The shortage of housing in Auckland is clearly one of the biggest issues in NZ’s residential property market at present (and it will probably remain one of the biggest issues for some time to come). This Pulse sets out some observations from an ‘on-the-ground’ look around Auckland’s various sub-markets last week; some positive surprises, but also some reasons for concern.

Firstly, contrary to perception that Auckland has been at a supply standstill for many years now, a huge amount of development has actually already taken place, both for standalone houses (e.g. Pokeno) and townhouses (e.g. Stonefields). The scale is huge compared with any other part of NZ and, without it, the housing affordability problem in Auckland would be even worse. The Stats NZ figures clearly illustrate the relative shift towards smaller dwellings in recent years (see first chart), with apartments/townhouses etc. now outnumbering houses.
Auckland dwelling consents, annual running total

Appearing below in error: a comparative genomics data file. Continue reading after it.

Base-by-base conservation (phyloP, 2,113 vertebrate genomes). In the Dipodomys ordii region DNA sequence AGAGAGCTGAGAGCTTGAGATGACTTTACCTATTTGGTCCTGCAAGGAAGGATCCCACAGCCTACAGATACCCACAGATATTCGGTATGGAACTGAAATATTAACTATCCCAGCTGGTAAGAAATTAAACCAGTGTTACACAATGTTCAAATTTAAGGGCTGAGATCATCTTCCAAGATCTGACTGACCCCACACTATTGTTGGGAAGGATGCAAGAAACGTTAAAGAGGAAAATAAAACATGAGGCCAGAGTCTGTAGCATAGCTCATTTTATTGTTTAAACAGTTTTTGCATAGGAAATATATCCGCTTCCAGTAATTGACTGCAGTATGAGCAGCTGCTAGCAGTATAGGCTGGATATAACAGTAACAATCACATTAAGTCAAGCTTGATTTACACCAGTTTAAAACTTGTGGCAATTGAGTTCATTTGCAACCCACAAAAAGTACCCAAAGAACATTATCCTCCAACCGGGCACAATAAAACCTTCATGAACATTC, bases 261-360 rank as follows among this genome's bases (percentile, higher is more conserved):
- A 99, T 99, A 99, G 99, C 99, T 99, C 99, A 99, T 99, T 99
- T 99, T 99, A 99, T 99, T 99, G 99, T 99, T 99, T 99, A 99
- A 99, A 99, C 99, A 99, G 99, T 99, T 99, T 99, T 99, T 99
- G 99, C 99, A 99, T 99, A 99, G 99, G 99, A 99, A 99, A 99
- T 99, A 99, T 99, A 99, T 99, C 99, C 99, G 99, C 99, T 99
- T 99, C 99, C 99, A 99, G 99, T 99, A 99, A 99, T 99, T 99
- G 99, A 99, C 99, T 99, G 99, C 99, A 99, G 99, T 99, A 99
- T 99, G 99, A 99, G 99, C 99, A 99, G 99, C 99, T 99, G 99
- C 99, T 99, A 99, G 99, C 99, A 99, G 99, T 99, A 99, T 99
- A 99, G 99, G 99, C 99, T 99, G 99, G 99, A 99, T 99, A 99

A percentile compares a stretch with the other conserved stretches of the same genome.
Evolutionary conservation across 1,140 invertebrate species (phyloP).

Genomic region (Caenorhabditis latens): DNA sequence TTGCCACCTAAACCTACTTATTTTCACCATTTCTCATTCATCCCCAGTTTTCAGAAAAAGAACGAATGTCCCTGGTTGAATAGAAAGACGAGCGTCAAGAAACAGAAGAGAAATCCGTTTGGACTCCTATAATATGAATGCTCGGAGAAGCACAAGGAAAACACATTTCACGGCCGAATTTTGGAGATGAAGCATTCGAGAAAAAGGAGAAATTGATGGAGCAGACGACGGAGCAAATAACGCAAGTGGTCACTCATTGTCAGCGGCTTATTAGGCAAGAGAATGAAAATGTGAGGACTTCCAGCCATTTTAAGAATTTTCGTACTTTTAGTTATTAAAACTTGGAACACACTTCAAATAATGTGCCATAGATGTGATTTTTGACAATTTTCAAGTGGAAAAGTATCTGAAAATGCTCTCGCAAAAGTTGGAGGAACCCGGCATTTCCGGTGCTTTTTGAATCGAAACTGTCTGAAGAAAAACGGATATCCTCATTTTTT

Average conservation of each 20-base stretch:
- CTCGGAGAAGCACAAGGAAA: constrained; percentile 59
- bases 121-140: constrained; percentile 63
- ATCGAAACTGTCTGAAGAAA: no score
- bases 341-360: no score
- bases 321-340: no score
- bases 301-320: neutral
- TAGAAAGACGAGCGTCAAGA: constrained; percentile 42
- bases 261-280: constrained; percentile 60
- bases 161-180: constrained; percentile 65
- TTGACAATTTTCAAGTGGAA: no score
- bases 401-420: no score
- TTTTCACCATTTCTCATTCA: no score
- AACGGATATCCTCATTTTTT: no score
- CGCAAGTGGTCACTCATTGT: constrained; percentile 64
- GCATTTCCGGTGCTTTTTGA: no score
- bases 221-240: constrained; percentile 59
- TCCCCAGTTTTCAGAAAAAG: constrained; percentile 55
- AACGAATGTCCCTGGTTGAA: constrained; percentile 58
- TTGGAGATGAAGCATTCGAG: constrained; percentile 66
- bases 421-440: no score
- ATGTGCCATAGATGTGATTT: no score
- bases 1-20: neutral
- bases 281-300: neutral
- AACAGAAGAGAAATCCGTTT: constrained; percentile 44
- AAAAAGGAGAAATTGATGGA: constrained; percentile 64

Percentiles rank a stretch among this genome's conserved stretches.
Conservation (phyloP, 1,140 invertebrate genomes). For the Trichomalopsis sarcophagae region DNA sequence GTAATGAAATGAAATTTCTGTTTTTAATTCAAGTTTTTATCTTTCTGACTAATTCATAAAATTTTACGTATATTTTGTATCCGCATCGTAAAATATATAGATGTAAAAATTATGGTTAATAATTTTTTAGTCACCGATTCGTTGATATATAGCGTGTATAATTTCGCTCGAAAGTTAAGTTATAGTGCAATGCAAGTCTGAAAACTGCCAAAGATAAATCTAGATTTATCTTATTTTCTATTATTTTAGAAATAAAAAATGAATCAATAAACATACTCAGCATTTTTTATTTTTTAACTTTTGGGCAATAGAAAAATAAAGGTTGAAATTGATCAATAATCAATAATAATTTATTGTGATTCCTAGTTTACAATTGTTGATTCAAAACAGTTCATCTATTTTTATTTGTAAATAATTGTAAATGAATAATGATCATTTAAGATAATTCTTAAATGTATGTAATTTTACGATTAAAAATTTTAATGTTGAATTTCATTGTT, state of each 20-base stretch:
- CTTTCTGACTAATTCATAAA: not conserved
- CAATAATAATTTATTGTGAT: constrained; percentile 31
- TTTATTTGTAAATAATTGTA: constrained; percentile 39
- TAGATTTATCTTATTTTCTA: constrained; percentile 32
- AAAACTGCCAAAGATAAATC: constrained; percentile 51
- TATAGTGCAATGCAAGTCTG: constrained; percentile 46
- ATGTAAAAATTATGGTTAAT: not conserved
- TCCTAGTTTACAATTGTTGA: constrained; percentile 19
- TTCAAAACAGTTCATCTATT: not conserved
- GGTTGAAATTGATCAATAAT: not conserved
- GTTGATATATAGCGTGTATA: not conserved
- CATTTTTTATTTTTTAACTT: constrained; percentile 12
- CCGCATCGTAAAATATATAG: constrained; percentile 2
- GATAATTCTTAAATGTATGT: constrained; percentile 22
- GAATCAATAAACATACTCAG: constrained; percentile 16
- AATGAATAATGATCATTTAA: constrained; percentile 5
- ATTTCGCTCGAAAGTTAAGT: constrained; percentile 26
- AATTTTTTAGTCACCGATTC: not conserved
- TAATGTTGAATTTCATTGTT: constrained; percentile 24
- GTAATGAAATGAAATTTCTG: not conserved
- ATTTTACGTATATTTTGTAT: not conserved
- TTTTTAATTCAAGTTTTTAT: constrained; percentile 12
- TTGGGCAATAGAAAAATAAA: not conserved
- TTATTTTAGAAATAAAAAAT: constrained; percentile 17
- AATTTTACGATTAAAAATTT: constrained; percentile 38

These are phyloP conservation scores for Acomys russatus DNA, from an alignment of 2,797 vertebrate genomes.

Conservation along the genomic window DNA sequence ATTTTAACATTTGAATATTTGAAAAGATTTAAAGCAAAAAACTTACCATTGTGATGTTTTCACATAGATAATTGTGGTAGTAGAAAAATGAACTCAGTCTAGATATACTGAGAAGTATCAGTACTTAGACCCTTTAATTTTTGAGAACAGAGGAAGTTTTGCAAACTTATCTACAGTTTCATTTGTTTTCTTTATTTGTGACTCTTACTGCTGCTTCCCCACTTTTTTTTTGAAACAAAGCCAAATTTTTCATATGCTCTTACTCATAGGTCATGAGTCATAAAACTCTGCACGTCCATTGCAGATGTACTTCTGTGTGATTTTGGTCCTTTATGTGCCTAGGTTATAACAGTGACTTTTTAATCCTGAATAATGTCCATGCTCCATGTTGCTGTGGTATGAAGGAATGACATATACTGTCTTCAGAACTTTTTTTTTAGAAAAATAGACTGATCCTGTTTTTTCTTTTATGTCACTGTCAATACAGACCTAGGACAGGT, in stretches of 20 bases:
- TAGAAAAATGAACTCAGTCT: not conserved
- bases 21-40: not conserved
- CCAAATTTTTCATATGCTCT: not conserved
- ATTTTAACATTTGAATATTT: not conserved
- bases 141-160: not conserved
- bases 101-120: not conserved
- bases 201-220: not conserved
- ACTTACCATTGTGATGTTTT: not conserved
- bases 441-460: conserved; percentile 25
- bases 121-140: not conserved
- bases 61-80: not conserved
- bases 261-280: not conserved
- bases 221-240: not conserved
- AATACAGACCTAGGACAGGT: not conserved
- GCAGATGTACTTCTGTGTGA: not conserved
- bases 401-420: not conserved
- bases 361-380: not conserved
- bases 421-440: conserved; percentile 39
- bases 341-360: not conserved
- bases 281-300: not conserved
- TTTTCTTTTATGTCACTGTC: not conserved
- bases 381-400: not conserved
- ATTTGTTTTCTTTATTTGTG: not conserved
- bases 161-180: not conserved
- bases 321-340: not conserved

(Source: Stats NZ)


On top of that, it’s easy to see that infill development is on a rising trend. And that’s backed up by our data. As chart no. 2 shows, five years ago, the change in the dwelling stock in Auckland over a 12-month period was similar to how many dwellings were consented. Lately, however, the stock has been growing more slowly than dwelling consents – illustrating that rising shares of consents have been granted to replace older houses that have been demolished. The pattern in Auckland has been much starker than in Wellington, for example, where the stock change has stayed consistent in relation to dwelling consents (see chart three).

The rise of infill townhouse/apartment construction is of course very welcome in terms of making better use of big sections that currently only have one, small (often poor quality) standalone house on them. However, more needs to be done. The inefficient use of state housing land is clear around Mt Albert and Mt Roskill, for example, so KiwiBuild is well-targeted in those areas. It gets harder when the properties are privately owned, and the current owners cannot (e.g. for financial reasons) or will not move elsewhere and free up that land for more efficient use.